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bash gnome-terminal bashrc
Updated Fri, 20 May 2022 07:56:16 GMT

Open gnome terminal programmatically and execute commands after bashrc was executed


For starting my dev environment I wrote a little script. One part is to open a gnome terminal with several tabs where automatically some commands should be executed. Some of those commands depend on an already executed .bashrc. But when using

gnome-terminal --tab -e "command" --tab --tab

the command is executed before .bashrc was executed. Is there a possibility to make an automated gnome-terminal -e behave like a manually used one? (even commands like "cd /foo/bar" do not work with gnome-terminal -e)




Solution

Once gnome-terminal has started bash, it's out of the loop as far as command execution is concerned: it only manages the input and output. So you'll need bash's cooperation to run something after ~/.bashrc has been loaded.

First, in many cases, you don't actually need to execute commands after ~/.bashrc. For example, opening a terminal in a particular directory can simply be done with cd /foo/bar && gnome-terminal. You can set environment variables in a similar way: VAR=value gnome-terminal. (If your ~/.bashrc overrides environment variables, you're doing it wrong: environment variable definitions belong in ~/.profile)

To execute commands in the terminal, but before ~/.bashrc, you can do

gnome-terminal -x sh -c 'command1; command2; exec bash'

If you want to use multiple tabs, you have to use -e instead of -x. Gnome-terminal unhelpfully splits the argument of -e at spaces rather than executing it through a shell. Nonetheless, you can write a shell command if you make sure not to include spaces in it. At least with gnome-terminal 2.26, you can use tabs, though (replace <TAB> by a literal tab character):

gnome-terminal -e 'sh -c command1;command2;exec<TAB>bash'
gnome-terminal --tab -e 'sh -c command1;<TAB>exec<TAB>bash' \
               --tab -e 'sh -c command2;<TAB>exec<TAB>bash'

If you do need to run commands after ~/.bashrc, make it run the commands. For example, include the following code at the end of ~/.bashrc:

eval "$BASH_POST_RC"

Then to run a some code after (really, at the end of) your bashrc:

gnome-terminal -x sh -c BASH_POST_RC=\''command1; command2'\''; exec bash'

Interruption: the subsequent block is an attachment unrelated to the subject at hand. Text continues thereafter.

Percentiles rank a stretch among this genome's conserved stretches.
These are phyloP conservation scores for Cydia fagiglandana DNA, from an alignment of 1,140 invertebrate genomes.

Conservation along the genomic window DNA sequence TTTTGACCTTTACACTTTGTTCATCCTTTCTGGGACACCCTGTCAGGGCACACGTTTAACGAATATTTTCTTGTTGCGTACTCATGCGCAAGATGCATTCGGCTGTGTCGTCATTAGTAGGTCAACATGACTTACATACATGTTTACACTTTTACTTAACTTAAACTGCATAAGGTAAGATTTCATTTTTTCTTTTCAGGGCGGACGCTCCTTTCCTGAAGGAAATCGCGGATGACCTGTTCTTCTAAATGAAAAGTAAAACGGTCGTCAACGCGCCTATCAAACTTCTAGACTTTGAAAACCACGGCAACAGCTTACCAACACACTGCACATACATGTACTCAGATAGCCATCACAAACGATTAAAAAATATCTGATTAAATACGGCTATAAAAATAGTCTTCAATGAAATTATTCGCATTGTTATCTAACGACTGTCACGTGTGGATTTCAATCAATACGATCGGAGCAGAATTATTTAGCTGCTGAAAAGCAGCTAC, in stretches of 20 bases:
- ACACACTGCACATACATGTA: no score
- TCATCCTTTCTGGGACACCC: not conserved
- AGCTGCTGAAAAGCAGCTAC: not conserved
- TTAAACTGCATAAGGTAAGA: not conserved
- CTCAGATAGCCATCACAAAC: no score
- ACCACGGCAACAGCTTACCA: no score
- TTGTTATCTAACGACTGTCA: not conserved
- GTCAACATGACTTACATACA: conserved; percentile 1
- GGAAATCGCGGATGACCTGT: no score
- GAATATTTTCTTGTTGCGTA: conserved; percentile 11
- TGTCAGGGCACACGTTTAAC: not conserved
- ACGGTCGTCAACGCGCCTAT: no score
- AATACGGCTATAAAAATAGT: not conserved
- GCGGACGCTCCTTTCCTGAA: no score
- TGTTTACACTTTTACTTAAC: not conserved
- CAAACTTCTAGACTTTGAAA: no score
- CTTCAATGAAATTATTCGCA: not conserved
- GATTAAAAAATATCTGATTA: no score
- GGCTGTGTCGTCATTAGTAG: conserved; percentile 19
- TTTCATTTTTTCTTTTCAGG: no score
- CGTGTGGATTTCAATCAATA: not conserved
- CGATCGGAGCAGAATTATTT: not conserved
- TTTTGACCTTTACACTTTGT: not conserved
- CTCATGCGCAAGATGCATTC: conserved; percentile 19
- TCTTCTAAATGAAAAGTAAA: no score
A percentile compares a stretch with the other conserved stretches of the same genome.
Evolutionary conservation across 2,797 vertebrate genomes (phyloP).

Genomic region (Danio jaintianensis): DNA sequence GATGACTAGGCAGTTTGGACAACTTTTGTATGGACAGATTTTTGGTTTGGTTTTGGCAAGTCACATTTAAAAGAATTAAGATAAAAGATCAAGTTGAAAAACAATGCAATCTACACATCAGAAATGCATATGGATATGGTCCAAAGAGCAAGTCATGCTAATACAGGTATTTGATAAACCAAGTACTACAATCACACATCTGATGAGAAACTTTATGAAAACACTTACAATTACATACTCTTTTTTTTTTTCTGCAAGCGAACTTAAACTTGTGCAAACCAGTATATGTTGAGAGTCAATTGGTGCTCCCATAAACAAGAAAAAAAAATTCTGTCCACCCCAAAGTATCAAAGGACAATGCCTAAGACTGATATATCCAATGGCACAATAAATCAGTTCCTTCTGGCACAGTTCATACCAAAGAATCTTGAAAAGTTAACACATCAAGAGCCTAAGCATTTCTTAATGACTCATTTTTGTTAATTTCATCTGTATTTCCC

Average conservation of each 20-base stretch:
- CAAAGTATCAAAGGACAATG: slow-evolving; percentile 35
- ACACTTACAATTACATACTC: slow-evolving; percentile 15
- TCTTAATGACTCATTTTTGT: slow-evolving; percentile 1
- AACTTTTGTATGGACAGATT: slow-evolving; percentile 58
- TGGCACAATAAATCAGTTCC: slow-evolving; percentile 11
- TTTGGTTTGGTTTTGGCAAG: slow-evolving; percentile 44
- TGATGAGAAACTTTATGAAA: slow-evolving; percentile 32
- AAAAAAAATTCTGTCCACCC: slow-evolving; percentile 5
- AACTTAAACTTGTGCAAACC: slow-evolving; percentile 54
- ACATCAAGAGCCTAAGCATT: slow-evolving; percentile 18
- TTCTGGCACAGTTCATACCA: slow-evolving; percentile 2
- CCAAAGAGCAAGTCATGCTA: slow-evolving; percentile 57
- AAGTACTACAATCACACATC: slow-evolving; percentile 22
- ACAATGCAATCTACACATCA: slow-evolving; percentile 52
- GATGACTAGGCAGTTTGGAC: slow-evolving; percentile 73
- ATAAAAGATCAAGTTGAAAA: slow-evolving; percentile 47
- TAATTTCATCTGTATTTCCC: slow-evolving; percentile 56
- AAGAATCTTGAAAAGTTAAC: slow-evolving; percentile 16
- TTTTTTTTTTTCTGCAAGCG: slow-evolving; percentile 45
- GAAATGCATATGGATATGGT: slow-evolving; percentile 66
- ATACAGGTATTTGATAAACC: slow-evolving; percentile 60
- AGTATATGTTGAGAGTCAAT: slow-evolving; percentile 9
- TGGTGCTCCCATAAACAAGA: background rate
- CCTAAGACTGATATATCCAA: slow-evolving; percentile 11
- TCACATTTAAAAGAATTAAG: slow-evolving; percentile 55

or (less heavy on the quoting)

BASH_POST_RC='command1; command2' gnome-terminal

Although I don't particularly recommend doing it this way, you may be interested in the techniques mentioned in How to start a terminal with certain text already input on the command-line?.





Comments (5)

  • +0 – Yes, indeed a nice trick. Never thought of that. Now I must find a way to set the BASH_POST_RC variable differently for the specific tab. And that still seems to be a problem. A simple "gnome-terminal --tab -e 'BASH_POST_RC=ls' --tab" is not possible :-( — Oct 10, 2010 at 23:41  
  • +0 – @Zardoz: Actually, you can trick gnome-terminal using tab characters (see my revised answer). Mind the multiple levels of quoting. — Oct 11, 2010 at 00:11  
  • +0 – .. it works :-) ... thanks a lot for your solution and your patience. Here my complete command (works even with those spaces in the commands: gnome-terminal --working-directory="/home/zardoz/projects/my_rails_app" --tab -e 'bash -c "export BASH_POST_RC=\"rails server\"; exec bash"' --tab -e 'bash -c "export BASH_POST_RC=\"autotest\"; exec bash"' --tab — Oct 11, 2010 at 00:44  
  • +0 – Finally made it work... After sooo many tests with quotes all the way round. Here is mine, using zsh and opening a server and a console at once: gnome-terminal --geometry=198x44 --working-directory=/home/username/Workspace/project_name --tab --title server -e 'zsh -c "export BASH_POST_RC=\"rails server\"; exec zsh"' --tab --title console -e 'zsh -c "export BASH_POST_RC=\"rails console\"; exec zsh"' — Nov 26, 2013 at 11:51  
  • +2 – @terdon No, gnome-terminal -e does not invoke a shell at all. If you run gnome-terminal -e 'sleep 9', that executes the command sleep with the argument 9, and no shell is involved. If you execute gnome-terminal -e 'sleep 9;bash' then the terminal opens and closes immediately, because sleep complains that 9;bash is not a valid time interval. You can observe what's going on with strace -f -eexecve gnome-terminal -e — Feb 04, 2016 at 12:46  


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